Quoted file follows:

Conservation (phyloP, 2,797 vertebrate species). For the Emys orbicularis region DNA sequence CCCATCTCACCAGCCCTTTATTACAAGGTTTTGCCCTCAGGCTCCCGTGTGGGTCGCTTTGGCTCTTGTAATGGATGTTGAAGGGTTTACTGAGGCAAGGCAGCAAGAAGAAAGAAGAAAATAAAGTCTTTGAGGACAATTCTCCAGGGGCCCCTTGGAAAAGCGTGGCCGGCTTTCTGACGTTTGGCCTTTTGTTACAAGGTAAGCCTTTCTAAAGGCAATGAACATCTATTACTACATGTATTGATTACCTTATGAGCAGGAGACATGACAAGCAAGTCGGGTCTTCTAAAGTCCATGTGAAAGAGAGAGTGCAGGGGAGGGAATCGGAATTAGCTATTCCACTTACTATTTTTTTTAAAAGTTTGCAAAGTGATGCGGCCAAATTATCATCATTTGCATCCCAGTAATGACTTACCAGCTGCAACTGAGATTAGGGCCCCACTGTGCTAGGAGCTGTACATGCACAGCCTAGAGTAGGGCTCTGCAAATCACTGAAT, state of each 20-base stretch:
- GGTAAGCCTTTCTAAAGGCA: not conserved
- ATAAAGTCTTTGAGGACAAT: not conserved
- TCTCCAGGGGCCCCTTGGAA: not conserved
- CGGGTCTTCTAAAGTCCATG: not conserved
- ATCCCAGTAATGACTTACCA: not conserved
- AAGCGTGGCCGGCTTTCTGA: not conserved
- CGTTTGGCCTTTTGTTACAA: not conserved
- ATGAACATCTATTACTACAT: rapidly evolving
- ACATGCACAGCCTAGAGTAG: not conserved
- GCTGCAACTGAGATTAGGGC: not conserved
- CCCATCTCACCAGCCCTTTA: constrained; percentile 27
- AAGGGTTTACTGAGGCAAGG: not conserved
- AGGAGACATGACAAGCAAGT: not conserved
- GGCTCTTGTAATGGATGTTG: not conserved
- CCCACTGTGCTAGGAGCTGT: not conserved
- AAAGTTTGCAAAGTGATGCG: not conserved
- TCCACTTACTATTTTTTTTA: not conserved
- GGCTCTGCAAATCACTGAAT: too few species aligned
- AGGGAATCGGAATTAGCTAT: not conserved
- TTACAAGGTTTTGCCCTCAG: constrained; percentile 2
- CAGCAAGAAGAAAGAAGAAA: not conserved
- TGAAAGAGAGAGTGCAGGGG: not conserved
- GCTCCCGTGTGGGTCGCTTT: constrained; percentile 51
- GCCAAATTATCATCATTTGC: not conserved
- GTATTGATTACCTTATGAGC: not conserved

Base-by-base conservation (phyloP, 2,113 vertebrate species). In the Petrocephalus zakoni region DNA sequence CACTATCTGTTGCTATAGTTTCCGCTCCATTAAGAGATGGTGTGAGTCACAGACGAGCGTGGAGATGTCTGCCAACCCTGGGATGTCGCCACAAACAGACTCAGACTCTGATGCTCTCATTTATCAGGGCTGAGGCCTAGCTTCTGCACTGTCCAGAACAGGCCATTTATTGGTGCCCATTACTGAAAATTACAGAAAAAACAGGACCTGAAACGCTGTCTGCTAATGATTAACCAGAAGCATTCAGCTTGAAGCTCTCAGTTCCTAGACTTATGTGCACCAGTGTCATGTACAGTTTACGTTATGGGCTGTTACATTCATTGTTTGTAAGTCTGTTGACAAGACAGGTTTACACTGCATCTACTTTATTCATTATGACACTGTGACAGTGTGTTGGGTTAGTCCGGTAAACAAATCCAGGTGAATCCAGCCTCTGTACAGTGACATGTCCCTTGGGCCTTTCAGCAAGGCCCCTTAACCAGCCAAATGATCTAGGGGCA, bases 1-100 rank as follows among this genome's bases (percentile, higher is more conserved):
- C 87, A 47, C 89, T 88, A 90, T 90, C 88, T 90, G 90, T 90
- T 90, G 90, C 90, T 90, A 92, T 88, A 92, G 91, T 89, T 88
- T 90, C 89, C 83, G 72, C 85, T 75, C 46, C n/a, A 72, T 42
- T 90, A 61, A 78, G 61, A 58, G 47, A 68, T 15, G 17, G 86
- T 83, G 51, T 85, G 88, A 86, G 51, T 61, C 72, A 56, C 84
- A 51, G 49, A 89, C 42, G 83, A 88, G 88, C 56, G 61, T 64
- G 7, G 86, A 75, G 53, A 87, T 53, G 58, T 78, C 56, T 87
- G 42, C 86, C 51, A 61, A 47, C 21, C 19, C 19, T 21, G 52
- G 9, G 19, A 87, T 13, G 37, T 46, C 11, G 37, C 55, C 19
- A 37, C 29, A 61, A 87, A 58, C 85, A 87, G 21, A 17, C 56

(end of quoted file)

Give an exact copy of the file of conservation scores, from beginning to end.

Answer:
Conservation (phyloP, 2,797 vertebrate species). For the Emys orbicularis region DNA sequence CCCATCTCACCAGCCCTTTATTACAAGGTTTTGCCCTCAGGCTCCCGTGTGGGTCGCTTTGGCTCTTGTAATGGATGTTGAAGGGTTTACTGAGGCAAGGCAGCAAGAAGAAAGAAGAAAATAAAGTCTTTGAGGACAATTCTCCAGGGGCCCCTTGGAAAAGCGTGGCCGGCTTTCTGACGTTTGGCCTTTTGTTACAAGGTAAGCCTTTCTAAAGGCAATGAACATCTATTACTACATGTATTGATTACCTTATGAGCAGGAGACATGACAAGCAAGTCGGGTCTTCTAAAGTCCATGTGAAAGAGAGAGTGCAGGGGAGGGAATCGGAATTAGCTATTCCACTTACTATTTTTTTTAAAAGTTTGCAAAGTGATGCGGCCAAATTATCATCATTTGCATCCCAGTAATGACTTACCAGCTGCAACTGAGATTAGGGCCCCACTGTGCTAGGAGCTGTACATGCACAGCCTAGAGTAGGGCTCTGCAAATCACTGAAT, state of each 20-base stretch:
- GGTAAGCCTTTCTAAAGGCA: not conserved
- ATAAAGTCTTTGAGGACAAT: not conserved
- TCTCCAGGGGCCCCTTGGAA: not conserved
- CGGGTCTTCTAAAGTCCATG: not conserved
- ATCCCAGTAATGACTTACCA: not conserved
- AAGCGTGGCCGGCTTTCTGA: not conserved
- CGTTTGGCCTTTTGTTACAA: not conserved
- ATGAACATCTATTACTACAT: rapidly evolving
- ACATGCACAGCCTAGAGTAG: not conserved
- GCTGCAACTGAGATTAGGGC: not conserved
- CCCATCTCACCAGCCCTTTA: constrained; percentile 27
- AAGGGTTTACTGAGGCAAGG: not conserved
- AGGAGACATGACAAGCAAGT: not conserved
- GGCTCTTGTAATGGATGTTG: not conserved
- CCCACTGTGCTAGGAGCTGT: not conserved
- AAAGTTTGCAAAGTGATGCG: not conserved
- TCCACTTACTATTTTTTTTA: not conserved
- GGCTCTGCAAATCACTGAAT: too few species aligned
- AGGGAATCGGAATTAGCTAT: not conserved
- TTACAAGGTTTTGCCCTCAG: constrained; percentile 2
- CAGCAAGAAGAAAGAAGAAA: not conserved
- TGAAAGAGAGAGTGCAGGGG: not conserved
- GCTCCCGTGTGGGTCGCTTT: constrained; percentile 51
- GCCAAATTATCATCATTTGC: not conserved
- GTATTGATTACCTTATGAGC: not conserved

Base-by-base conservation (phyloP, 2,113 vertebrate species). In the Petrocephalus zakoni region DNA sequence CACTATCTGTTGCTATAGTTTCCGCTCCATTAAGAGATGGTGTGAGTCACAGACGAGCGTGGAGATGTCTGCCAACCCTGGGATGTCGCCACAAACAGACTCAGACTCTGATGCTCTCATTTATCAGGGCTGAGGCCTAGCTTCTGCACTGTCCAGAACAGGCCATTTATTGGTGCCCATTACTGAAAATTACAGAAAAAACAGGACCTGAAACGCTGTCTGCTAATGATTAACCAGAAGCATTCAGCTTGAAGCTCTCAGTTCCTAGACTTATGTGCACCAGTGTCATGTACAGTTTACGTTATGGGCTGTTACATTCATTGTTTGTAAGTCTGTTGACAAGACAGGTTTACACTGCATCTACTTTATTCATTATGACACTGTGACAGTGTGTTGGGTTAGTCCGGTAAACAAATCCAGGTGAATCCAGCCTCTGTACAGTGACATGTCCCTTGGGCCTTTCAGCAAGGCCCCTTAACCAGCCAAATGATCTAGGGGCA, bases 1-100 rank as follows among this genome's bases (percentile, higher is more conserved):
- C 87, A 47, C 89, T 88, A 90, T 90, C 88, T 90, G 90, T 90
- T 90, G 90, C 90, T 90, A 92, T 88, A 92, G 91, T 89, T 88
- T 90, C 89, C 83, G 72, C 85, T 75, C 46, C n/a, A 72, T 42
- T 90, A 61, A 78, G 61, A 58, G 47, A 68, T 15, G 17, G 86
- T 83, G 51, T 85, G 88, A 86, G 51, T 61, C 72, A 56, C 84
- A 51, G 49, A 89, C 42, G 83, A 88, G 88, C 56, G 61, T 64
- G 7, G 86, A 75, G 53, A 87, T 53, G 58, T 78, C 56, T 87
- G 42, C 86, C 51, A 61, A 47, C 21, C 19, C 19, T 21, G 52
- G 9, G 19, A 87, T 13, G 37, T 46, C 11, G 37, C 55, C 19
- A 37, C 29, A 61, A 87, A 58, C 85, A 87, G 21, A 17, C 56